Although various embodiments that incorporate the teachings of the present invention have been shown and described in detail herein, those skilled in the art can readily devise many other varied embodiments that still incorporate these teachings.
|Cited Patent||Filing date||Publication date||Applicant||Title|
|US3769992 *||6 Dec 1971||6 Nov 1973||Fluoroware Inc||Spray processing machine|
|US3775202 *||13 Mar 1972||27 Nov 1973||Dea Prod Inc||Etching control system|
|US4518678||16 Dec 1983||21 May 1985||Advanced Micro Devices, Inc.||Selective removal of coating material on a coated substrate|
|US4830888 *||9 Sep 1986||16 May 1989||Dainippon Screen Mfg. Co., Ltd.||Surface treatment method and apparatus thereof|
|US4899767 *||12 Dec 1988||13 Feb 1990||Cfm Technologies, Inc.||Method and system for fluid treatment of semiconductor wafers|
|US4984597 *||3 Nov 1989||15 Jan 1991||Cfm Technologies Research Associates||Apparatus for rinsing and drying surfaces|
|US5148945||17 Sep 1990||22 Sep 1992||Applied Chemical Solutions||Apparatus and method for the transfer and delivery of high purity chemicals|
|US5330072||21 Sep 1992||19 Jul 1994||Applied Chemical Solutions||Process and apparatus for electronic control of the transfer and delivery of high purity chemicals|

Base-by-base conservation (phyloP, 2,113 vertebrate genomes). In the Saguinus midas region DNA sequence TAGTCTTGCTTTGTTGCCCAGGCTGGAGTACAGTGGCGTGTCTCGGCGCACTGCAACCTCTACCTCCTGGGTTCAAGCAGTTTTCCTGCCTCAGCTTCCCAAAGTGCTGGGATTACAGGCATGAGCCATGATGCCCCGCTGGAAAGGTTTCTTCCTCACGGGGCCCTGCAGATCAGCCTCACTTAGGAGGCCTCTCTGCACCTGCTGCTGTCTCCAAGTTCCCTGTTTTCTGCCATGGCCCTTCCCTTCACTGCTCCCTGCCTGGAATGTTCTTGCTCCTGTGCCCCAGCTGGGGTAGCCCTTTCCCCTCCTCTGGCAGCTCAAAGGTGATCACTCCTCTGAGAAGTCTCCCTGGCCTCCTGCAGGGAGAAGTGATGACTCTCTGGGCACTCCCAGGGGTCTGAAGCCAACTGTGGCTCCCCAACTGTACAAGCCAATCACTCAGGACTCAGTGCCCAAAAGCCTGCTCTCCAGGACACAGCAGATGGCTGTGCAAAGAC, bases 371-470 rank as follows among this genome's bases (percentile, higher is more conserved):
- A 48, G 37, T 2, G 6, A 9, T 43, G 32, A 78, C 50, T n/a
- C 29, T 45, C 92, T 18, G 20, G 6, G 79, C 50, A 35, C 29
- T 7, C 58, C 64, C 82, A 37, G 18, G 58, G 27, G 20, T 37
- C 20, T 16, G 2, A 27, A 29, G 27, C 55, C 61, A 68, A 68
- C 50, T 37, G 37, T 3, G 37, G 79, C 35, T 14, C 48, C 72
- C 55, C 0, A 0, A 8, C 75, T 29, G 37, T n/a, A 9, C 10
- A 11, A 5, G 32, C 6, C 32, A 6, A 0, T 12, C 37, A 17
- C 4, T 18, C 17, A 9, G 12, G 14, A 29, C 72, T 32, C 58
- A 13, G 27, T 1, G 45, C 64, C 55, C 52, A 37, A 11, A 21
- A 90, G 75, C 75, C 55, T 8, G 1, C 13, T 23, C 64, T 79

|US5803599||27 Jun 1997||8 Sep 1998||Applied Chemical Solutions||Apparatus and method for mixing chemicals to be used in chemical-mechanical polishing procedures|
|US6254760 *||5 Mar 1999||3 Jul 2001||Applied Materials, Inc.||Electro-chemical deposition system and method|
|US6299753 *||1 Sep 1999||9 Oct 2001||Applied Materials, Inc.||Double pressure vessel chemical dispenser unit|
|US6309981 *||25 Apr 2000||30 Oct 2001||Novellus Systems, Inc.||Edge bevel removal of copper from silicon wafers|
|US6333275 *||25 Apr 2000||25 Dec 2001||Novellus Systems, Inc.||Etchant mixing system for edge bevel removal of copper from silicon wafers|
|Citing Patent||Filing date||Publication date||Applicant||Title|
|US6689418||3 Aug 2001||10 Feb 2004||Applied Materials Inc.||Apparatus for wafer rinse and clean and edge etching|
|US6777338 *||15 Jan 2002||17 Aug 2004||Nutool, Inc.||Edge and bevel cleaning process and system|
|US6951221 *||21 Sep 2001||4 Oct 2005||Dainippon Screen Mfg. Co., Ltd.||Substrate processing apparatus|
|US7122473||16 Aug 2004||17 Oct 2006||Asm Nutool, Inc.||Edge and bevel cleaning process and system|
|US7135404 *||10 Jan 2003||14 Nov 2006||Semitool, Inc.||Method for applying metal features onto barrier layers using electrochemical deposition|
|US7267130||3 May 2004||11 Sep 2007||Dainippon Screen Mfg. Co., Ltd.||Substrate processing apparatus|
|US7368397 *||27 Dec 2006||6 May 2008||Dongbu Electronics Co., Ltd.||Method for monitoring edge bead removal process of copper metal interconnection|